This is very much the kind of action Fed critics have advocated — and that Mr. Bernanke himself used to advocate before he became Fed chairman. True, it’s a lot less explicit than the critics would have liked. But it’s still a welcome move, although far from being a panacea for the economy’s troubles (a point Mr. Bernanke himself emphasized).
And Republicans, as I said, have gone wild, with Mr. Romney joining in the craziness. His campaign issued a news release denouncing the Fed’s move as giving the economy an “artificial” boost — he later described it as a “sugar high” — and declaring that “we should be creating wealth, not printing dollars.”
Mr. Romney’s language echoed that of the “liquidationists” of the 1930s, who argued against doing anything to mitigate the Great Depression. Until recently, the verdict on liquidationism seemed clear: it has been rejected and ridiculed not just by liberals and Keynesians but by conservatives too, including none other than Milton Friedman. “Aggressive monetary policy can reduce the depth of a recession,” declared the George W. Bush administration in its 2004 Economic Report of the President. And the author of that report, Harvard’s N. Gregory Mankiw, has actually advocated a much more aggressive Fed policy than the one announced last week.
A group of Krugman’s politico-economist colleagues (in profession, not ideology) from the Hoover Institution (George P. Shultz, Michael J. Boskin, John F. Cogan, Allan H. Meltzer and John B. Taylor) got together over at the Wall Street Journal (The Magnitude of the Mess We’re In) to clearly explain the economic challenges facing the US, here’s some highlights of what they said:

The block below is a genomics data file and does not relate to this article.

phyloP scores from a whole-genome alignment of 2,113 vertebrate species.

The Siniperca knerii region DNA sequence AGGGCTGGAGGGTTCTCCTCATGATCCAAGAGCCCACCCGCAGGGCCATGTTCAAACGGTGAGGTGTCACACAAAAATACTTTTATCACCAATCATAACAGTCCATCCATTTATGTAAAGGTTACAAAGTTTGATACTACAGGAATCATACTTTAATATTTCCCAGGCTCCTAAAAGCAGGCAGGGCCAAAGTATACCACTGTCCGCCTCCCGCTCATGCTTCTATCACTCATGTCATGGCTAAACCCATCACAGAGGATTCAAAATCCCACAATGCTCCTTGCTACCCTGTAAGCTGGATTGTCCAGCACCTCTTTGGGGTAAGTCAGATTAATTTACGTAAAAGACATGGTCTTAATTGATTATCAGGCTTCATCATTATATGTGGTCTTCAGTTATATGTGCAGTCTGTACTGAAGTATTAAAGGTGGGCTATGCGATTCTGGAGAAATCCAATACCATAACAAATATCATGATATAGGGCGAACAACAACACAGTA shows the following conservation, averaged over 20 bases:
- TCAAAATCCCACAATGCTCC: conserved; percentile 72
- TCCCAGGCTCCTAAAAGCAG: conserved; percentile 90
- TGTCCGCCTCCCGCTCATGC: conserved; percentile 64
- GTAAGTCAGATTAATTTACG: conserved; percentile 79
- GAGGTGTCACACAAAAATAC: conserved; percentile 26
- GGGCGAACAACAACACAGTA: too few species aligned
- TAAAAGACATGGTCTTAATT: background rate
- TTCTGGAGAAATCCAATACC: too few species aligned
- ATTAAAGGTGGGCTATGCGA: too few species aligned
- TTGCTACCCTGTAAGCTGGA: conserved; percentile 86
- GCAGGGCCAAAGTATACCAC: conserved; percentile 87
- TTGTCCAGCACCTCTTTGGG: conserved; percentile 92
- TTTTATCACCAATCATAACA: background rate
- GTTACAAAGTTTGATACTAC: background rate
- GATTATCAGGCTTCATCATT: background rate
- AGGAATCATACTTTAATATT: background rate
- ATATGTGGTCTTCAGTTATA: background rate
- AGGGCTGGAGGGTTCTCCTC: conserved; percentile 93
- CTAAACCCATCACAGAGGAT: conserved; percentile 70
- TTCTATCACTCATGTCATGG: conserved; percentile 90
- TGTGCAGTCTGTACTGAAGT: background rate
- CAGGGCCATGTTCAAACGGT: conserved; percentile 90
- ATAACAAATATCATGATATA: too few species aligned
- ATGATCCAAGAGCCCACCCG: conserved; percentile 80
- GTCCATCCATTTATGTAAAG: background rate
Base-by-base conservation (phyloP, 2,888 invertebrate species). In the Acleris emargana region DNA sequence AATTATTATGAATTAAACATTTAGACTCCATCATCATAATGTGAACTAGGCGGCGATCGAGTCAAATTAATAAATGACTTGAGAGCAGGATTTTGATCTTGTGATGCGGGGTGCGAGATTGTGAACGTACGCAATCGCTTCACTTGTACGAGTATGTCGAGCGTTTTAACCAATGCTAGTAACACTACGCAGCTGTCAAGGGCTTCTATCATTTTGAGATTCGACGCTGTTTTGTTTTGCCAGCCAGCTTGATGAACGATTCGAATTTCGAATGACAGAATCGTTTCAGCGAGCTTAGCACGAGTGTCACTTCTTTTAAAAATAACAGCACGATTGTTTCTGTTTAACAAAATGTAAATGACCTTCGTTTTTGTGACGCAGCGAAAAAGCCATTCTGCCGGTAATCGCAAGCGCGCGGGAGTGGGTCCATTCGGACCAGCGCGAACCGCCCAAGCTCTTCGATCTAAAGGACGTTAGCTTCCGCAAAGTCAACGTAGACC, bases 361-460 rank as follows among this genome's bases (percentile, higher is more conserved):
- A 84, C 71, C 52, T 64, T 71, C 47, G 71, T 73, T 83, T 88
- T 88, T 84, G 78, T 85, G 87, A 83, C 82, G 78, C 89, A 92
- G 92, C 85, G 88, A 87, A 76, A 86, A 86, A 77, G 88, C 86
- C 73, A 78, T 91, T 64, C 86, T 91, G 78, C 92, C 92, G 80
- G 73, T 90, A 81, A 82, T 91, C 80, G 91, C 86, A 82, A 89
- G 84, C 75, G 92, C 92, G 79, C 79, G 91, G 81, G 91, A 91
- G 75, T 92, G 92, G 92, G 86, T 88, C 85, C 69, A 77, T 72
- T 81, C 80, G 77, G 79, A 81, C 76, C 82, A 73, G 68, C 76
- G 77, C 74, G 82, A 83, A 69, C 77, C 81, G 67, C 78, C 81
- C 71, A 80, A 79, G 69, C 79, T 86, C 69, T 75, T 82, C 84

Did you know that annual spending by the federal government now exceeds the 2007 level by about $1 trillion? With a slow economy, revenues are little changed. The result is an unprecedented string of federal budget deficits, $1.4 trillion in 2009, $1.3 trillion in 2010, $1.3 trillion in 2011, and another $1.2 trillion on the way this year. The four-year increase in borrowing amounts to $55,000 per U.S. household…
Did you know that the Federal Reserve is now giving money to banks, effectively circumventing the appropriations process? To pay for quantitative easing—the purchase of government debt, mortgage-backed securities, etc.—the Fed credits banks with electronic deposits that are reserve balances at the Federal Reserve. These reserve balances have exploded to $1.5 trillion from $8 billion in September 2008…